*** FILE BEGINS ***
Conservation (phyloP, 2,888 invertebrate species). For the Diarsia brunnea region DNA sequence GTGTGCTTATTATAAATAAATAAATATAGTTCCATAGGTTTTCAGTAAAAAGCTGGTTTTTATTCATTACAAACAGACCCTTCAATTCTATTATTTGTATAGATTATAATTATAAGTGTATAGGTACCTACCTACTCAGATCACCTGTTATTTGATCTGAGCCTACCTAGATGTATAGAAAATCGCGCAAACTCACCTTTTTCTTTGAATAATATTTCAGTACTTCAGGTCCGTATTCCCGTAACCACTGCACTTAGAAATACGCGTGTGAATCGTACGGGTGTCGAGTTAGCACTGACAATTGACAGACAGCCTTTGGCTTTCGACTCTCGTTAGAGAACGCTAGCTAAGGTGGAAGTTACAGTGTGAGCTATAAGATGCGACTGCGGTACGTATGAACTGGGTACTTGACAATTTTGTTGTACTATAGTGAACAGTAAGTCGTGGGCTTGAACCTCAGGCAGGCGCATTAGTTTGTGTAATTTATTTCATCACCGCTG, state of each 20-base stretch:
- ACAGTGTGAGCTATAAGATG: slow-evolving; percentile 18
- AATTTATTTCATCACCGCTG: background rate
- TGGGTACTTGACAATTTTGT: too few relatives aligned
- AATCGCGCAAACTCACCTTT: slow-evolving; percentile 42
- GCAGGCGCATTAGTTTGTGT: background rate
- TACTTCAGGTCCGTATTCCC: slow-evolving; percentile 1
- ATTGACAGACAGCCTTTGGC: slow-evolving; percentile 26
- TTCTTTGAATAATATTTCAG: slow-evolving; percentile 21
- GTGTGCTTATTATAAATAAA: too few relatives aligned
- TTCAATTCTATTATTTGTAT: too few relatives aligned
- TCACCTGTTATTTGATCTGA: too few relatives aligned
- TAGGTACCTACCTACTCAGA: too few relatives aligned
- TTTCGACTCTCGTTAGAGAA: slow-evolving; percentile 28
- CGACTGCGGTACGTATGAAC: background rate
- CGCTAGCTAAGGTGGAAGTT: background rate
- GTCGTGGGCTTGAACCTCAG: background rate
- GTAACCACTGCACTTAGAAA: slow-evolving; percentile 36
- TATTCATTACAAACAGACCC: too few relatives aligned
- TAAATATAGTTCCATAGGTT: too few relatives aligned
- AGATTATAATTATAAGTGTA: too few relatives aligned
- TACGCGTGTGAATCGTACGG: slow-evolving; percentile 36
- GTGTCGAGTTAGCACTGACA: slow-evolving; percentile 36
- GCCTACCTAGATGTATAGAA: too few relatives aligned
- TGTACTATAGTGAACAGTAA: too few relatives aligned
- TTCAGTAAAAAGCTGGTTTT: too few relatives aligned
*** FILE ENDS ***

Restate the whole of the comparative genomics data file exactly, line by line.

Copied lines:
Conservation (phyloP, 2,888 invertebrate species). For the Diarsia brunnea region DNA sequence GTGTGCTTATTATAAATAAATAAATATAGTTCCATAGGTTTTCAGTAAAAAGCTGGTTTTTATTCATTACAAACAGACCCTTCAATTCTATTATTTGTATAGATTATAATTATAAGTGTATAGGTACCTACCTACTCAGATCACCTGTTATTTGATCTGAGCCTACCTAGATGTATAGAAAATCGCGCAAACTCACCTTTTTCTTTGAATAATATTTCAGTACTTCAGGTCCGTATTCCCGTAACCACTGCACTTAGAAATACGCGTGTGAATCGTACGGGTGTCGAGTTAGCACTGACAATTGACAGACAGCCTTTGGCTTTCGACTCTCGTTAGAGAACGCTAGCTAAGGTGGAAGTTACAGTGTGAGCTATAAGATGCGACTGCGGTACGTATGAACTGGGTACTTGACAATTTTGTTGTACTATAGTGAACAGTAAGTCGTGGGCTTGAACCTCAGGCAGGCGCATTAGTTTGTGTAATTTATTTCATCACCGCTG, state of each 20-base stretch:
- ACAGTGTGAGCTATAAGATG: slow-evolving; percentile 18
- AATTTATTTCATCACCGCTG: background rate
- TGGGTACTTGACAATTTTGT: too few relatives aligned
- AATCGCGCAAACTCACCTTT: slow-evolving; percentile 42
- GCAGGCGCATTAGTTTGTGT: background rate
- TACTTCAGGTCCGTATTCCC: slow-evolving; percentile 1
- ATTGACAGACAGCCTTTGGC: slow-evolving; percentile 26
- TTCTTTGAATAATATTTCAG: slow-evolving; percentile 21
- GTGTGCTTATTATAAATAAA: too few relatives aligned
- TTCAATTCTATTATTTGTAT: too few relatives aligned
- TCACCTGTTATTTGATCTGA: too few relatives aligned
- TAGGTACCTACCTACTCAGA: too few relatives aligned
- TTTCGACTCTCGTTAGAGAA: slow-evolving; percentile 28
- CGACTGCGGTACGTATGAAC: background rate
- CGCTAGCTAAGGTGGAAGTT: background rate
- GTCGTGGGCTTGAACCTCAG: background rate
- GTAACCACTGCACTTAGAAA: slow-evolving; percentile 36
- TATTCATTACAAACAGACCC: too few relatives aligned
- TAAATATAGTTCCATAGGTT: too few relatives aligned
- AGATTATAATTATAAGTGTA: too few relatives aligned
- TACGCGTGTGAATCGTACGG: slow-evolving; percentile 36
- GTGTCGAGTTAGCACTGACA: slow-evolving; percentile 36
- GCCTACCTAGATGTATAGAA: too few relatives aligned
- TGTACTATAGTGAACAGTAA: too few relatives aligned
- TTCAGTAAAAAGCTGGTTTT: too few relatives aligned